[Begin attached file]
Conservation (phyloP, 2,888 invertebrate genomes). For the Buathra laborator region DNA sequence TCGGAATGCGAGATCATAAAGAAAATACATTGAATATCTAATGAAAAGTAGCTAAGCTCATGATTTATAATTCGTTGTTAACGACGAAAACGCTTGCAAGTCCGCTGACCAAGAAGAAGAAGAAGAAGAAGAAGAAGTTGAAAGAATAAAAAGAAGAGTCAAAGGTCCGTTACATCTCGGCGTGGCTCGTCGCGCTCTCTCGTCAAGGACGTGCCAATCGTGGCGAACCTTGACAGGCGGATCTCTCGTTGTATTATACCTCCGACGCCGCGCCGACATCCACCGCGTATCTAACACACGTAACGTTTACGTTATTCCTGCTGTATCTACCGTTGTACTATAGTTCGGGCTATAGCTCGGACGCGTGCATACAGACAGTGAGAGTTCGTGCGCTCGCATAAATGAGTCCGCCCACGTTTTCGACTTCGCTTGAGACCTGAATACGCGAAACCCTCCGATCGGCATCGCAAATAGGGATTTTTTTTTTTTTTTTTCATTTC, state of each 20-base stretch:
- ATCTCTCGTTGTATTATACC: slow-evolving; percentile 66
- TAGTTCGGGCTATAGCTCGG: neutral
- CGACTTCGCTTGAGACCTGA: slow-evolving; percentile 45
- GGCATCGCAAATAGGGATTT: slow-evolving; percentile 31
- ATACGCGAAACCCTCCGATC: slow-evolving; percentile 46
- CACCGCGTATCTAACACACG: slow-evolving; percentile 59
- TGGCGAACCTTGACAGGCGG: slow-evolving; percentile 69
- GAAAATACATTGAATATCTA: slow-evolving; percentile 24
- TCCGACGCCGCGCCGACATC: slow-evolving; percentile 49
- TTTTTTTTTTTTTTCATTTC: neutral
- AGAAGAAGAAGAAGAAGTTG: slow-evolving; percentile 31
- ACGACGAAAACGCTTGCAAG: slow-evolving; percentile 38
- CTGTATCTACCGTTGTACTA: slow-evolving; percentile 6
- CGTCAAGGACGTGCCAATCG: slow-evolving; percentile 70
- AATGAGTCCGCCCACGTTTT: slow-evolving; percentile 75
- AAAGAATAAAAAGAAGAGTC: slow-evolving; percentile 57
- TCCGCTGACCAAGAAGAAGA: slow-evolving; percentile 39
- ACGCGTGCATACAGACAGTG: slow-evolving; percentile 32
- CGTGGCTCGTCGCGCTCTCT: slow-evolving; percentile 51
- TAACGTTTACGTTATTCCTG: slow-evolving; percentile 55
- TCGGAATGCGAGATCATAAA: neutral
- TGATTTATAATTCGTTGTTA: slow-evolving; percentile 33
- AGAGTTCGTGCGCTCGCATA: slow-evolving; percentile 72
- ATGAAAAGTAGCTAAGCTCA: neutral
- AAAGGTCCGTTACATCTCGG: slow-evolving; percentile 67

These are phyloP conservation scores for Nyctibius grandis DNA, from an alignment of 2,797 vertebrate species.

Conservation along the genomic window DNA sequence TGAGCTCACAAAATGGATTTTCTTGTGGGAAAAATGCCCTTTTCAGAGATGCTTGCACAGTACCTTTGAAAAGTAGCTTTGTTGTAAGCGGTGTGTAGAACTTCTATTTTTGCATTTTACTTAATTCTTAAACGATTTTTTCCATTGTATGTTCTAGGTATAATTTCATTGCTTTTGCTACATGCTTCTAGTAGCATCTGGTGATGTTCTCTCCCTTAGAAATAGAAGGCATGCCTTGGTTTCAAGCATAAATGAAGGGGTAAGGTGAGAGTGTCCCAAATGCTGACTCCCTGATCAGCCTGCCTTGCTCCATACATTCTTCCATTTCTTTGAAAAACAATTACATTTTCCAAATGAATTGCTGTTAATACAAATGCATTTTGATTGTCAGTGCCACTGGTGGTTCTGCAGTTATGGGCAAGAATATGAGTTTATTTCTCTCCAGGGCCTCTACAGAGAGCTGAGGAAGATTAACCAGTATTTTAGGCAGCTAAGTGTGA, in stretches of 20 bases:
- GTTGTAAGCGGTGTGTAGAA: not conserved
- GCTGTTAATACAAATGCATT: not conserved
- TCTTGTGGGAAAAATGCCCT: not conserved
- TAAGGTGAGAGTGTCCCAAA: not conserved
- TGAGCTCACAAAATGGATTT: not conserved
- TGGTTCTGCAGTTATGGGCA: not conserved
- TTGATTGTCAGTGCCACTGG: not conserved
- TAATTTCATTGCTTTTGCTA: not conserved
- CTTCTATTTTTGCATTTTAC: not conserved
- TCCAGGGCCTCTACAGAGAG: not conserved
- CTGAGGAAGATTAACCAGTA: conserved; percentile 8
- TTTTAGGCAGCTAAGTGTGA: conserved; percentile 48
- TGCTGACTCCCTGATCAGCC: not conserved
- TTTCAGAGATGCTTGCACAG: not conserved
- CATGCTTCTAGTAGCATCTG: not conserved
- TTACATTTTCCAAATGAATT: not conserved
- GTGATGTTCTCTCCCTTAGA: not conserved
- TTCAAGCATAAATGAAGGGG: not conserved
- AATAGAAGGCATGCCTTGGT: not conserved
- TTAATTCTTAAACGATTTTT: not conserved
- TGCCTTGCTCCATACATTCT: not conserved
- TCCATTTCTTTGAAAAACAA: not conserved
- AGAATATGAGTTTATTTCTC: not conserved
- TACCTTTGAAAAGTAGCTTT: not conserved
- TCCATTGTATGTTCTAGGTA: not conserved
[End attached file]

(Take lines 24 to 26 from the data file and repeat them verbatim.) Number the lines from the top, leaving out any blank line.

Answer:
- AGAGTTCGTGCGCTCGCATA: slow-evolving; percentile 72
- ATGAAAAGTAGCTAAGCTCA: neutral
- AAAGGTCCGTTACATCTCGG: slow-evolving; percentile 67